Adolescents are “biologically wired” to seek new experiences and take risks, as well as to carve out their own identity.
Trying drugs may fulfill all of these normal developmental drives, but in an unhealthy way that can have very serious long-term consequences.
Drugs, unfortunately, are able to hijack this process.
The “high” produced by drugs represents a flooding of the brain’s reward circuits with much more dopamine than natural rewards generate.
Everyday rewards during adolescence—such as hanging out with friends, listening to music, playing sports, and all the other highly motivating experiences for teenagers—cause the release of this chemical in moderate amounts.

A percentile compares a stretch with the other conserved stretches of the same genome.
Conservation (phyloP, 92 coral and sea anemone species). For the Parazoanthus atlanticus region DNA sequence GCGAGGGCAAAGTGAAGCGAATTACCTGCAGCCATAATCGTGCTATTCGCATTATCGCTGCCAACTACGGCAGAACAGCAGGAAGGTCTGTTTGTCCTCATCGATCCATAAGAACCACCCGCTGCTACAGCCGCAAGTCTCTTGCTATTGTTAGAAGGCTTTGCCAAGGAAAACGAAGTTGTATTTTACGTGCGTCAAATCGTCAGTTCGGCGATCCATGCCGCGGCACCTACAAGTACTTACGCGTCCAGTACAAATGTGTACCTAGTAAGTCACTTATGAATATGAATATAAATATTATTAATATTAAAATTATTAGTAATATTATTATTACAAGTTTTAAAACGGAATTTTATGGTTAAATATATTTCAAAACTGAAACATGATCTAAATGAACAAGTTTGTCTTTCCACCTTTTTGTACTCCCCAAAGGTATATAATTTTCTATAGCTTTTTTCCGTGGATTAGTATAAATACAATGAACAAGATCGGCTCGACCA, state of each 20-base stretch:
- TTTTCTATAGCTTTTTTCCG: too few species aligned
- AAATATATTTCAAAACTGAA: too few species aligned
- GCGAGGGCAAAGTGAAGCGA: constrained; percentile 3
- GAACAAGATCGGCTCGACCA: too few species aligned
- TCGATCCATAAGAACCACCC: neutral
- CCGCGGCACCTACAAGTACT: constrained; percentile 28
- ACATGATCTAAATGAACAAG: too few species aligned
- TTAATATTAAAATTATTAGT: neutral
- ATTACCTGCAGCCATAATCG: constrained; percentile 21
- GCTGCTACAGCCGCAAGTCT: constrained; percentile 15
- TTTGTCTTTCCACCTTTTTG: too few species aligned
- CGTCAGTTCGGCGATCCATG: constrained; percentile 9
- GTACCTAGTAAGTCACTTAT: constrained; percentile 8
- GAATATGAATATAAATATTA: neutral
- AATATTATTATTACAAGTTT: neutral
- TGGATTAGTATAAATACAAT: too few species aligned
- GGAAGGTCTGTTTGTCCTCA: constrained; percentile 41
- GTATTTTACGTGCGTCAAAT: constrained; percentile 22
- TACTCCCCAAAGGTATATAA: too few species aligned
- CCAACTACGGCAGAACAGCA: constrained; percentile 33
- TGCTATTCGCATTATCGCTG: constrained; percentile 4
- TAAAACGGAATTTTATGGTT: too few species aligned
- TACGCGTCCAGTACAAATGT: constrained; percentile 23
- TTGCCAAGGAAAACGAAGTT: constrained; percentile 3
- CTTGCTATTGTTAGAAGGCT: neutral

This reinforces behaviors that contribute to learning, health, well-being, and the strengthening of social bonds.By the time they are seniors, almost 70 percent of high school students will have tried alcohol, half will have taken an illegal drug, nearly 40 percent will have smoked a cigarette, and more than 20 percent will have used a prescription drug for a nonmedical purpose.There are many reasons adolescents use these substances, including the desire for new experiences, an attempt to deal with problems or perform better in school, and simple peer pressure.The teenage years are a critical window of vulnerability to substance use disorders, because the brain is still developing and malleable (a property known as neuroplasticity), and some brain areas are less mature than others.The parts of the brain that process feelings of reward and pain—crucial drivers of drug use—are the first to mature during childhood.The development of addiction is like a vicious cycle: Chronic drug use not only realigns a person’s priorities but also may alter key brain areas necessary for judgment and self-control, further reducing the individual’s ability to control or stop their drug use.This is why, despite popular belief, willpower alone is often insufficient to overcome an addiction.And in cases when a teen does develop a pattern of repeated use, it can pose serious social and health risks, including: in brain circuits that control reward and pleasure.The brain is wired to encourage life-sustaining and healthy activities through the release of dopamine.Finally, an adolescent’s inherited genetic vulnerability; personality traits like poor impulse control or a high need for excitement; mental health conditions such as depression, anxiety, or ADHD; and beliefs such as that drugs are “cool” or harmless make it more likely that an adolescent will use drugs.Images of Brain Development in Healthy Children and Teens (Ages 5-20) The brain continues to develop through early adulthood.